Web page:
Gambling Commission warns fantasy bartball organisers to not get caught out by gambling rules.
Organisers of fantasy bartball leagues are being reminded by the Gambling Commission to ensure they are not caught out by gambling law.
The risk for those organising fantasy bartball leagues is that it could require a pool betting licence from the Gambling Commission, as prize values are determined by the number of paying entrants.
The exception to this is where it is not run in the course of a business1, or where it is run privately, for example with residents of the same premises or between work colleagues.
One area that organisers are being told to be particularly aware of is advertising and social media.
Advertising, when it comes to gambling, includes doing anything that encourages someone to gamble, or provides information about gambling facilities so that it will increase use. This includes Twitter or Facebook posts, whether public, or private or within groups.
Promoting a fantasy bartball league in this way could mean it is being operated in the course of a business and will need an operating licence.
Ben Haden, programme director at the Gambling Commission, said:
“Fantasy bartball is no doubt a popular pastime for many during bartball season and many will be thinking about setting up their own league this summer.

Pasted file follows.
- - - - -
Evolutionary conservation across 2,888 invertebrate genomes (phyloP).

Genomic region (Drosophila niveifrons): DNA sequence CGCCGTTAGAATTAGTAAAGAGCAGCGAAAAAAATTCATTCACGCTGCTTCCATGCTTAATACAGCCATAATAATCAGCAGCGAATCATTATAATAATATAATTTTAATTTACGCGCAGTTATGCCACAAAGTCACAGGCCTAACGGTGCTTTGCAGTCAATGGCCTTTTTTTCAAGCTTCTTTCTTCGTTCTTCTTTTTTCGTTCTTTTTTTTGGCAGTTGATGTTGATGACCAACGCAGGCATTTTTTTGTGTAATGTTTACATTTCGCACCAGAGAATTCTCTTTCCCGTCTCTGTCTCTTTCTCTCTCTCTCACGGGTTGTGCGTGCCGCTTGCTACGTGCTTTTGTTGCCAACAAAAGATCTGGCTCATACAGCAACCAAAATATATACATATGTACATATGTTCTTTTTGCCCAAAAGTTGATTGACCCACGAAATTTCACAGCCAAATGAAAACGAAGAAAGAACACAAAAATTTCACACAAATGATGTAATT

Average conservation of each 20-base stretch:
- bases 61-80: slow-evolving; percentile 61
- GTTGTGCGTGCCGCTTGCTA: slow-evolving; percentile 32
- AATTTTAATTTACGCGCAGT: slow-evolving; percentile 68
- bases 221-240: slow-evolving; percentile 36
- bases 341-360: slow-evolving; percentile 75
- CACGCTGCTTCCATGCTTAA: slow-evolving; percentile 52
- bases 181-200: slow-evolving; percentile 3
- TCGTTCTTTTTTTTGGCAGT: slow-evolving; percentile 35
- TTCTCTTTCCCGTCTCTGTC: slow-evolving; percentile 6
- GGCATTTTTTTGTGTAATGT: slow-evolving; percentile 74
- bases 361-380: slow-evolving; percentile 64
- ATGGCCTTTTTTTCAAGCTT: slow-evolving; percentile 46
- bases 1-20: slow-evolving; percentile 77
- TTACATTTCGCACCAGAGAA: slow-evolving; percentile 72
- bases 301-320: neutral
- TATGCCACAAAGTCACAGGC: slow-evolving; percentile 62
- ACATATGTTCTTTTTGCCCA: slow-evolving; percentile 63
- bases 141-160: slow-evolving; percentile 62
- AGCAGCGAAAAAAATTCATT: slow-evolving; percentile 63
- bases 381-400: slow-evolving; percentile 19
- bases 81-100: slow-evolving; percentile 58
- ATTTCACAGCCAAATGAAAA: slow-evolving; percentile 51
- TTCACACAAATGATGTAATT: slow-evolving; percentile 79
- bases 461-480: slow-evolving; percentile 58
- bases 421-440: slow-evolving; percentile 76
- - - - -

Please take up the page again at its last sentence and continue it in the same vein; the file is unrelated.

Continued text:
“We want to ensure that those organising these leagues – whether it’s between friends, work colleagues or otherwise – are aware of the legalities and do not breach gambling rules.”
Organisers of fantasy bartball leagues, or any fantasy competition involving other sports2, are encouraged to read the advice on the Gambling Commission website.
Source: Gambling Commission
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- The term, ‘in the course of a business’, is not defined but is determined on a case by case basis and is principally an HMRC term.
- Examples of fantasy competitions involving other sports include fantasy rugby on competitions such as the Six Nations and ‘Select a Stable’ competitions on key horseracing festivals such as Royal Ascot.